But it is well-known that x2 ?1 + 1 is equal to the product of all irreducible polynomials with degrees dividing k, except x. 2 It is shown in [15] that if fn (x) is the square of an irreducible polynomial, then n is prime. The converse is not true, as with the Fibonacci numbers and unlike the Fibonacci polynomials over the reals [19]. For example, f17 = (x4 + x + 1)2 (x4 + x3 + x2 + x + 1)2 and f43 = (x7 + x6 + x5 + x4 + x2 + x + 1)2 (x7 + x5 + x4 + x3 + x2 + x + 1)2 (x7 + x + 1)2 . A fundamental factorization result was proved in [15]. It provides a criterion for determining the values of t for which ft (x) is irreducible. Theorem 5 [15] Let n be an odd integer greater than 1 and let d be the smallest positive integer such that 2d is congruent to ±1 mod n. Then every irreducible polynomial that has Fibonacci index equal to n has degree d. The number of such irreducible polynomials is φ(n) , where φ(n) is the number of 2d positive integers less than n that are relatively prime to n. Furthermore, the degree of every irreducible factor of fn (x) divides d. This result is then used by Goldwasser et al. to prove further results on the factorization of Fibonacci polynomials; we refer the reader to [15]. 5

3

Results

Consider an m × n rectangular grid of vertices, each of which can be in the o? or on state. We have an activation operation that, when applied to vertex v, changes the state of each vertex in v’s closed neighborhood). We say the pair (m, n) is completely solvable if every initial con?guration of on/o? states of the m × n grid can be transformed to the all-o? state by a sequence of activations. The electronic game “Lights Out!” is an example of this using a 5 × 5 grid. As stated in the introduction, if G is a graph, we say that a non-empty subset D of the vertices of D is an even (odd) dominating set if each vertex of G has an even (odd) number of vertices of D in its closed neighborhood. It can be shown that (m, n) is completely solvable if and only if the m × n grid graph has no even dominating set [12, 13, 14]; equivalently if there is no m × n nullspace matrix [1, 2, 4, 6, 12, 13, 14].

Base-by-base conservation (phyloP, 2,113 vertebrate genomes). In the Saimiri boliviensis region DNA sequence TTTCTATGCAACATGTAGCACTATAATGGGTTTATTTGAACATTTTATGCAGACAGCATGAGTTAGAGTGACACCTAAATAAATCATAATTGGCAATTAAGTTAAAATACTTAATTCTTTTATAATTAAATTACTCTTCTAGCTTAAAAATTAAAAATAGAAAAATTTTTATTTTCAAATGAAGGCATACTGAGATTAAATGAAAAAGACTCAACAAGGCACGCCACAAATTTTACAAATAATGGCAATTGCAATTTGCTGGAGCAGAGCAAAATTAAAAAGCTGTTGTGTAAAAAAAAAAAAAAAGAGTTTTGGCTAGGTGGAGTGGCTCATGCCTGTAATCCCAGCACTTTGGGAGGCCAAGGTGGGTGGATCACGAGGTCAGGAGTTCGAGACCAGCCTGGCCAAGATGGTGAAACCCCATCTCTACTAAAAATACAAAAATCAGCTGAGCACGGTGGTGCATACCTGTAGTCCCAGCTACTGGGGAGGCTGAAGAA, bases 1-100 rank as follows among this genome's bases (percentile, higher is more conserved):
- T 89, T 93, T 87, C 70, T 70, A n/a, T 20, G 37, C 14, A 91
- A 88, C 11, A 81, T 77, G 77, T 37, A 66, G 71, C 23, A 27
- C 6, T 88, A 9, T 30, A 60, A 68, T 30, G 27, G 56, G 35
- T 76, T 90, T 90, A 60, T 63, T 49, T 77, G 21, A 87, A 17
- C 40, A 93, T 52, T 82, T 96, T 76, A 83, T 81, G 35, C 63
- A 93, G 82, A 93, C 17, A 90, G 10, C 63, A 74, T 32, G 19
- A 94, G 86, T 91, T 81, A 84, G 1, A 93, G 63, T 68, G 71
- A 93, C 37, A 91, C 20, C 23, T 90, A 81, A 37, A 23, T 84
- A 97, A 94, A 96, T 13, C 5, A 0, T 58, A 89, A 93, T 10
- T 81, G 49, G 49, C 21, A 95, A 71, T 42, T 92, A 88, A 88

3.1

Square Nullspace Matrices

We say two polynomials p1 (x) and p2 (x) are conjugates if p1 (x + 1) = p2 (x) (so also p2 (x + 1) = p1 (x)), and that p(x) is self-conjugate if p(x + 1) = p(x). Recall from Theorem 1(10) that there exists an n × n nullspace matrix if and only if fn+1 (x) and fn+1 (x + 1) are not relatively prime. For example, there exists a 16 × 16 nullspace matrix because f17 (x) has the self-conjugate irreducible factor x4 + x + 1 and there exists a 32 × 32 nullspace matrix because f33 (x) has the conjugate pair of irreducible factors x5 + x4 + x3 + x + 1 and x5 + x3 + x2 + x + 1. Theorem 6 [15] If n = 2k or if n = 2k ? 2, where k is an integer greater than three, then there exists an n × n nullspace matrix. It was also shown in [15] that f0 = 0, f1 = 1 and f5 = (x2 + x + 1)2 are the only self-conjugate Fibonacci polynomials. Among other things, this implies that, except in the case of 4 × 4 grids, more than 21 of the initial n con?gurations of the an n × n grid can be transformed to the all-o? state by a sequence of activations, by a result of [13].

3.2

Algorithmic Problems

The algorithm to determine if (m, n) is completely solvable is now presented. Assume without loss of generality that n ≥ m.

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1. input m and n 2. compute the polynomial fn+1 (x + 1) 3. compute the polynomial fm+1 (x) 4. if GCD(fn+1 (x + 1), fm+1 (x)) = 1 then output ‘‘completely solvable’’ else output ‘‘not completely solvable’’ Algorithm 1. Determines if m × n grid is completely solvable. The running time of Algorithm 1 is O(n log2 n) [13]. Let G = (V, E) be a simple graph with |V | = n. We formulate a decision problem as follows. “Using a sequence of activation operations, can G (with some initial on/o? con?guration) be transformed to a graph with at least k switches in the o? state.” Certain restricted cases are solvable in polynomial time, for example, when G is a series-parallel graph,or when k = n [1, 2, 3]. We call this the Maximizing O? Switches (MOS) problem. Theorem 7 [14] Maximizing O? Switches is N P -complete. A trivial approximation algorithm exists with performance ratio two for MOS [14]. Corollary 8 [14] There exists a ?xed > 0 such that no polynomial time algorithm for Maximizing O? Switches can have a performance ratio of less than 1 + unless P = N P . Using techniques from coding theory, it was shown in [14] that for a constant c, we can determine in polynomial time whether every starting con?guration of a graph can be reduced to one with at most c on vertices by a series of activations. Turning our attention back to grid graphs, Goldwasser and Klostermeyer showed the following. Fact 9 [14] In an n × m grid graph, m ≤ n, at least mn ? be turned o? using the activate operation.